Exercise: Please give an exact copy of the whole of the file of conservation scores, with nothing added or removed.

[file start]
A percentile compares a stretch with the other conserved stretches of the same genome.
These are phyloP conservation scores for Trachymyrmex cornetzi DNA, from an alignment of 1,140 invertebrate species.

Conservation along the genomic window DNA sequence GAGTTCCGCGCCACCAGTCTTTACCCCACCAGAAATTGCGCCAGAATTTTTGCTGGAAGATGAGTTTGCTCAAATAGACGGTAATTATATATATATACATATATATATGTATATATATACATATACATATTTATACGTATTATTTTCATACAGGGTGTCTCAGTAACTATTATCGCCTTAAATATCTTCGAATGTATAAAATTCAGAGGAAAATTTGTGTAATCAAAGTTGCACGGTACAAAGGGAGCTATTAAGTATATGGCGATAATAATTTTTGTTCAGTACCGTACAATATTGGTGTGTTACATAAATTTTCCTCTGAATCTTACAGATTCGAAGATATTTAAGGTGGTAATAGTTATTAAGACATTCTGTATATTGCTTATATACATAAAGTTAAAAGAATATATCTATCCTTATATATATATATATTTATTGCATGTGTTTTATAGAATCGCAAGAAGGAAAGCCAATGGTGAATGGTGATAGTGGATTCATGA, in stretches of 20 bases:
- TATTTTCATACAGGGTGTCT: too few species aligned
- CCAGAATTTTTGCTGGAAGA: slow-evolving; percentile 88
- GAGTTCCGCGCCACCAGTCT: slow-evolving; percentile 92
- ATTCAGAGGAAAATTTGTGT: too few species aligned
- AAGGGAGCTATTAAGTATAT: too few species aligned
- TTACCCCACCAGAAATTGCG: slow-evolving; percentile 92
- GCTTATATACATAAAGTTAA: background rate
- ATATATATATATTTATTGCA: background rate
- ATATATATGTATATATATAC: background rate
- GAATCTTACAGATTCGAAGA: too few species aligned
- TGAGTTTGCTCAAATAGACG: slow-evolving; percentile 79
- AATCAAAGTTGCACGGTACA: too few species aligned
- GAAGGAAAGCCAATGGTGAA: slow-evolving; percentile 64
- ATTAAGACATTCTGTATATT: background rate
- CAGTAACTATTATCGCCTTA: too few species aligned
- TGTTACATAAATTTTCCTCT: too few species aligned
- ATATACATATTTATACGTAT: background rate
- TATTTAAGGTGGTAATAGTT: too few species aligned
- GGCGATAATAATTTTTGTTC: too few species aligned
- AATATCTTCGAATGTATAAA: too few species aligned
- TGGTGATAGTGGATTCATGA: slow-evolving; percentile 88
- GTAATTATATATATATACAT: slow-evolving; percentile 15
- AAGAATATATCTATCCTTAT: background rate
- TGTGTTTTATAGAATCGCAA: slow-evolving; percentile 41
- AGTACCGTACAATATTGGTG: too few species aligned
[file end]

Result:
A percentile compares a stretch with the other conserved stretches of the same genome.
These are phyloP conservation scores for Trachymyrmex cornetzi DNA, from an alignment of 1,140 invertebrate species.

Conservation along the genomic window DNA sequence GAGTTCCGCGCCACCAGTCTTTACCCCACCAGAAATTGCGCCAGAATTTTTGCTGGAAGATGAGTTTGCTCAAATAGACGGTAATTATATATATATACATATATATATGTATATATATACATATACATATTTATACGTATTATTTTCATACAGGGTGTCTCAGTAACTATTATCGCCTTAAATATCTTCGAATGTATAAAATTCAGAGGAAAATTTGTGTAATCAAAGTTGCACGGTACAAAGGGAGCTATTAAGTATATGGCGATAATAATTTTTGTTCAGTACCGTACAATATTGGTGTGTTACATAAATTTTCCTCTGAATCTTACAGATTCGAAGATATTTAAGGTGGTAATAGTTATTAAGACATTCTGTATATTGCTTATATACATAAAGTTAAAAGAATATATCTATCCTTATATATATATATATTTATTGCATGTGTTTTATAGAATCGCAAGAAGGAAAGCCAATGGTGAATGGTGATAGTGGATTCATGA, in stretches of 20 bases:
- TATTTTCATACAGGGTGTCT: too few species aligned
- CCAGAATTTTTGCTGGAAGA: slow-evolving; percentile 88
- GAGTTCCGCGCCACCAGTCT: slow-evolving; percentile 92
- ATTCAGAGGAAAATTTGTGT: too few species aligned
- AAGGGAGCTATTAAGTATAT: too few species aligned
- TTACCCCACCAGAAATTGCG: slow-evolving; percentile 92
- GCTTATATACATAAAGTTAA: background rate
- ATATATATATATTTATTGCA: background rate
- ATATATATGTATATATATAC: background rate
- GAATCTTACAGATTCGAAGA: too few species aligned
- TGAGTTTGCTCAAATAGACG: slow-evolving; percentile 79
- AATCAAAGTTGCACGGTACA: too few species aligned
- GAAGGAAAGCCAATGGTGAA: slow-evolving; percentile 64
- ATTAAGACATTCTGTATATT: background rate
- CAGTAACTATTATCGCCTTA: too few species aligned
- TGTTACATAAATTTTCCTCT: too few species aligned
- ATATACATATTTATACGTAT: background rate
- TATTTAAGGTGGTAATAGTT: too few species aligned
- GGCGATAATAATTTTTGTTC: too few species aligned
- AATATCTTCGAATGTATAAA: too few species aligned
- TGGTGATAGTGGATTCATGA: slow-evolving; percentile 88
- GTAATTATATATATATACAT: slow-evolving; percentile 15
- AAGAATATATCTATCCTTAT: background rate
- TGTGTTTTATAGAATCGCAA: slow-evolving; percentile 41
- AGTACCGTACAATATTGGTG: too few species aligned